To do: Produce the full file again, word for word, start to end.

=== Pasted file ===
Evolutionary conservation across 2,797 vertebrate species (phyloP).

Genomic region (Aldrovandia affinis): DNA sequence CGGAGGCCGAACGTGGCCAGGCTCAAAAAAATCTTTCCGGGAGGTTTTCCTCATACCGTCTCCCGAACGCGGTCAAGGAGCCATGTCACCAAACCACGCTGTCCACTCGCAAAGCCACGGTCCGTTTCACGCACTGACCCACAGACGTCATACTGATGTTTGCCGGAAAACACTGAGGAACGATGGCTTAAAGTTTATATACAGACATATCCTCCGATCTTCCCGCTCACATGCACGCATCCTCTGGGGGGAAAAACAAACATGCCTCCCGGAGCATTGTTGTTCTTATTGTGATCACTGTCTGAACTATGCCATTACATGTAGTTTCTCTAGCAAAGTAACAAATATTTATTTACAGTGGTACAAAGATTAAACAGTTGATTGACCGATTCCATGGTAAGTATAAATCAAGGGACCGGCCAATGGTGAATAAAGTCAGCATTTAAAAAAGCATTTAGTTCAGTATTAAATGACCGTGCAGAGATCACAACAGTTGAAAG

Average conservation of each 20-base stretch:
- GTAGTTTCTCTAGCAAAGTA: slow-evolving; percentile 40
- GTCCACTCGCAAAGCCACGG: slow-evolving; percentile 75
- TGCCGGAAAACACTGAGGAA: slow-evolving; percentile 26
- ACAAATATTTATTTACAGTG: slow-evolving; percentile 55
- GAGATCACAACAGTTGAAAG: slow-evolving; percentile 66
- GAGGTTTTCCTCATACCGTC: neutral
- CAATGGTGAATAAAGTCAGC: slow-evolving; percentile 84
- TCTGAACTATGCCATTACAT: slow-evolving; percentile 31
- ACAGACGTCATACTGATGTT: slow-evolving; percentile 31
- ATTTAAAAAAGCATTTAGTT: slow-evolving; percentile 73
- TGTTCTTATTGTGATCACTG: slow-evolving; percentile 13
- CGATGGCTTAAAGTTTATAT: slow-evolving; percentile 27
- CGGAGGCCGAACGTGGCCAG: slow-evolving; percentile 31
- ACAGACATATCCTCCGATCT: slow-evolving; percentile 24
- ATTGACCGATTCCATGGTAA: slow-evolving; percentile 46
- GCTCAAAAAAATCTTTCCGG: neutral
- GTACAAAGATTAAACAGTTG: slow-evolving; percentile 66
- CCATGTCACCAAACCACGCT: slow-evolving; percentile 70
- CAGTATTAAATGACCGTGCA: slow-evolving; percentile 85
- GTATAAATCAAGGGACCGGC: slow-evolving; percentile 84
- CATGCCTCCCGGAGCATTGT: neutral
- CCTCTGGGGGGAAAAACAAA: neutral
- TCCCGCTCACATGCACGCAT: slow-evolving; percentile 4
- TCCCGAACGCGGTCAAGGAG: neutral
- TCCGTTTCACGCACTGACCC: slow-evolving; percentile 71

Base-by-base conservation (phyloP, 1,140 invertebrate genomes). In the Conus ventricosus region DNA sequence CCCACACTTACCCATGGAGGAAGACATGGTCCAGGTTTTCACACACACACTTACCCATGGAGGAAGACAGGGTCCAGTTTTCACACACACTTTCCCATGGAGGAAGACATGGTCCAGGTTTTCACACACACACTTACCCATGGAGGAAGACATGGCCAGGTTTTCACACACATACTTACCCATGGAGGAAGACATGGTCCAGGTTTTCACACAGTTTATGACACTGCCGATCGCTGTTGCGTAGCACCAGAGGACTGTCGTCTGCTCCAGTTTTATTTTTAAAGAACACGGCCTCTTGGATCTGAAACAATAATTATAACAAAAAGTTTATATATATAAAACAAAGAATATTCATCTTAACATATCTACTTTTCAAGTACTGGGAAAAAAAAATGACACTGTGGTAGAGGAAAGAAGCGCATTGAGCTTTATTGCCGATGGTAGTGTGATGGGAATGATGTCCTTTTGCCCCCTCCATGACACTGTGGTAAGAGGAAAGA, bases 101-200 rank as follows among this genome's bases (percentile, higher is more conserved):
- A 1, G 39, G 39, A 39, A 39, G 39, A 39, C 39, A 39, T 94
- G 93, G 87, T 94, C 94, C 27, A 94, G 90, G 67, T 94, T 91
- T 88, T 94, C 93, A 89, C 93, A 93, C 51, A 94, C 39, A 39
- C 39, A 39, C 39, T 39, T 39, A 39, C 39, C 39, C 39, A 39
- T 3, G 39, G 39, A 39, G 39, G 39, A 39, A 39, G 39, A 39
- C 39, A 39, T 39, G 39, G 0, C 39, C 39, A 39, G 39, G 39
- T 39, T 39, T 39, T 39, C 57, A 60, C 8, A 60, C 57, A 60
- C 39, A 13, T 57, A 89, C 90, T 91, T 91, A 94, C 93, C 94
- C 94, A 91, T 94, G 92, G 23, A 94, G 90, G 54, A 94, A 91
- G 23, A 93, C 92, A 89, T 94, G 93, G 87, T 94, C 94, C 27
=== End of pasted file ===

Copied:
Evolutionary conservation across 2,797 vertebrate species (phyloP).

Genomic region (Aldrovandia affinis): DNA sequence CGGAGGCCGAACGTGGCCAGGCTCAAAAAAATCTTTCCGGGAGGTTTTCCTCATACCGTCTCCCGAACGCGGTCAAGGAGCCATGTCACCAAACCACGCTGTCCACTCGCAAAGCCACGGTCCGTTTCACGCACTGACCCACAGACGTCATACTGATGTTTGCCGGAAAACACTGAGGAACGATGGCTTAAAGTTTATATACAGACATATCCTCCGATCTTCCCGCTCACATGCACGCATCCTCTGGGGGGAAAAACAAACATGCCTCCCGGAGCATTGTTGTTCTTATTGTGATCACTGTCTGAACTATGCCATTACATGTAGTTTCTCTAGCAAAGTAACAAATATTTATTTACAGTGGTACAAAGATTAAACAGTTGATTGACCGATTCCATGGTAAGTATAAATCAAGGGACCGGCCAATGGTGAATAAAGTCAGCATTTAAAAAAGCATTTAGTTCAGTATTAAATGACCGTGCAGAGATCACAACAGTTGAAAG

Average conservation of each 20-base stretch:
- GTAGTTTCTCTAGCAAAGTA: slow-evolving; percentile 40
- GTCCACTCGCAAAGCCACGG: slow-evolving; percentile 75
- TGCCGGAAAACACTGAGGAA: slow-evolving; percentile 26
- ACAAATATTTATTTACAGTG: slow-evolving; percentile 55
- GAGATCACAACAGTTGAAAG: slow-evolving; percentile 66
- GAGGTTTTCCTCATACCGTC: neutral
- CAATGGTGAATAAAGTCAGC: slow-evolving; percentile 84
- TCTGAACTATGCCATTACAT: slow-evolving; percentile 31
- ACAGACGTCATACTGATGTT: slow-evolving; percentile 31
- ATTTAAAAAAGCATTTAGTT: slow-evolving; percentile 73
- TGTTCTTATTGTGATCACTG: slow-evolving; percentile 13
- CGATGGCTTAAAGTTTATAT: slow-evolving; percentile 27
- CGGAGGCCGAACGTGGCCAG: slow-evolving; percentile 31
- ACAGACATATCCTCCGATCT: slow-evolving; percentile 24
- ATTGACCGATTCCATGGTAA: slow-evolving; percentile 46
- GCTCAAAAAAATCTTTCCGG: neutral
- GTACAAAGATTAAACAGTTG: slow-evolving; percentile 66
- CCATGTCACCAAACCACGCT: slow-evolving; percentile 70
- CAGTATTAAATGACCGTGCA: slow-evolving; percentile 85
- GTATAAATCAAGGGACCGGC: slow-evolving; percentile 84
- CATGCCTCCCGGAGCATTGT: neutral
- CCTCTGGGGGGAAAAACAAA: neutral
- TCCCGCTCACATGCACGCAT: slow-evolving; percentile 4
- TCCCGAACGCGGTCAAGGAG: neutral
- TCCGTTTCACGCACTGACCC: slow-evolving; percentile 71

Base-by-base conservation (phyloP, 1,140 invertebrate genomes). In the Conus ventricosus region DNA sequence CCCACACTTACCCATGGAGGAAGACATGGTCCAGGTTTTCACACACACACTTACCCATGGAGGAAGACAGGGTCCAGTTTTCACACACACTTTCCCATGGAGGAAGACATGGTCCAGGTTTTCACACACACACTTACCCATGGAGGAAGACATGGCCAGGTTTTCACACACATACTTACCCATGGAGGAAGACATGGTCCAGGTTTTCACACAGTTTATGACACTGCCGATCGCTGTTGCGTAGCACCAGAGGACTGTCGTCTGCTCCAGTTTTATTTTTAAAGAACACGGCCTCTTGGATCTGAAACAATAATTATAACAAAAAGTTTATATATATAAAACAAAGAATATTCATCTTAACATATCTACTTTTCAAGTACTGGGAAAAAAAAATGACACTGTGGTAGAGGAAAGAAGCGCATTGAGCTTTATTGCCGATGGTAGTGTGATGGGAATGATGTCCTTTTGCCCCCTCCATGACACTGTGGTAAGAGGAAAGA, bases 101-200 rank as follows among this genome's bases (percentile, higher is more conserved):
- A 1, G 39, G 39, A 39, A 39, G 39, A 39, C 39, A 39, T 94
- G 93, G 87, T 94, C 94, C 27, A 94, G 90, G 67, T 94, T 91
- T 88, T 94, C 93, A 89, C 93, A 93, C 51, A 94, C 39, A 39
- C 39, A 39, C 39, T 39, T 39, A 39, C 39, C 39, C 39, A 39
- T 3, G 39, G 39, A 39, G 39, G 39, A 39, A 39, G 39, A 39
- C 39, A 39, T 39, G 39, G 0, C 39, C 39, A 39, G 39, G 39
- T 39, T 39, T 39, T 39, C 57, A 60, C 8, A 60, C 57, A 60
- C 39, A 13, T 57, A 89, C 90, T 91, T 91, A 94, C 93, C 94
- C 94, A 91, T 94, G 92, G 23, A 94, G 90, G 54, A 94, A 91
- G 23, A 93, C 92, A 89, T 94, G 93, G 87, T 94, C 94, C 27